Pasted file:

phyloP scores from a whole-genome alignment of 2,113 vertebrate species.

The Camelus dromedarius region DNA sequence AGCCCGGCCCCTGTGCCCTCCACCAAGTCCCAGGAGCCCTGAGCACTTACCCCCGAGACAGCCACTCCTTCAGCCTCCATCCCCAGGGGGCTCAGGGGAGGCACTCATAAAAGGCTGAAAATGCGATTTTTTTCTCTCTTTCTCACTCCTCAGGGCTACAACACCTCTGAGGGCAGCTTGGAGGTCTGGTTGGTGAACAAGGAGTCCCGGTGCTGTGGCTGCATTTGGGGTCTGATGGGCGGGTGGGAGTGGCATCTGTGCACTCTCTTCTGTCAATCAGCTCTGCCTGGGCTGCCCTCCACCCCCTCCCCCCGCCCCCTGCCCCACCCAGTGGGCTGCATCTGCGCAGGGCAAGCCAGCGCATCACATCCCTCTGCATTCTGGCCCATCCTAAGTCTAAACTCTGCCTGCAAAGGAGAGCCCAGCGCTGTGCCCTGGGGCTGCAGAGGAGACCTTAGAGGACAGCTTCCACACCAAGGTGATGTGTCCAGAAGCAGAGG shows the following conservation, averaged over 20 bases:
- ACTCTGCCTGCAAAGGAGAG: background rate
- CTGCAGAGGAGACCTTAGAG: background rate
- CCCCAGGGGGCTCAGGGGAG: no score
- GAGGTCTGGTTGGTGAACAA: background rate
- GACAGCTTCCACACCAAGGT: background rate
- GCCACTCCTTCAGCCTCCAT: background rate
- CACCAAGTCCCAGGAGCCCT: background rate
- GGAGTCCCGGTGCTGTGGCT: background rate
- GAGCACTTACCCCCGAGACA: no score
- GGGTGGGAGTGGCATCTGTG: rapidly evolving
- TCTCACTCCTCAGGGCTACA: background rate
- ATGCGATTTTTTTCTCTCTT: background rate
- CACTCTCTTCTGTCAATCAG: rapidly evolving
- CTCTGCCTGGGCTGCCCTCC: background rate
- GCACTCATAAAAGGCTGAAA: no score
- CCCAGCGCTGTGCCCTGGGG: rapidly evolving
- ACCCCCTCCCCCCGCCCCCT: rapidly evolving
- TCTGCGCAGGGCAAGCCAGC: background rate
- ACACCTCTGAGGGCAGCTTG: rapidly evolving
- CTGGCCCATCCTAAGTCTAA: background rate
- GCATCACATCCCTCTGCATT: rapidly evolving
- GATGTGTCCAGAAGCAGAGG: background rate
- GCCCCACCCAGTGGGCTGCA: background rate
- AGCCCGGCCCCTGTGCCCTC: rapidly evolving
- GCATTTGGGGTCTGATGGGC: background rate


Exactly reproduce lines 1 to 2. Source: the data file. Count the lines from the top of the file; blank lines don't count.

phyloP scores from a whole-genome alignment of 2,113 vertebrate species.

The Camelus dromedarius region DNA sequence AGCCCGGCCCCTGTGCCCTCCACCAAGTCCCAGGAGCCCTGAGCACTTACCCCCGAGACAGCCACTCCTTCAGCCTCCATCCCCAGGGGGCTCAGGGGAGGCACTCATAAAAGGCTGAAAATGCGATTTTTTTCTCTCTTTCTCACTCCTCAGGGCTACAACACCTCTGAGGGCAGCTTGGAGGTCTGGTTGGTGAACAAGGAGTCCCGGTGCTGTGGCTGCATTTGGGGTCTGATGGGCGGGTGGGAGTGGCATCTGTGCACTCTCTTCTGTCAATCAGCTCTGCCTGGGCTGCCCTCCACCCCCTCCCCCCGCCCCCTGCCCCACCCAGTGGGCTGCATCTGCGCAGGGCAAGCCAGCGCATCACATCCCTCTGCATTCTGGCCCATCCTAAGTCTAAACTCTGCCTGCAAAGGAGAGCCCAGCGCTGTGCCCTGGGGCTGCAGAGGAGACCTTAGAGGACAGCTTCCACACCAAGGTGATGTGTCCAGAAGCAGAGG shows the following conservation, averaged over 20 bases: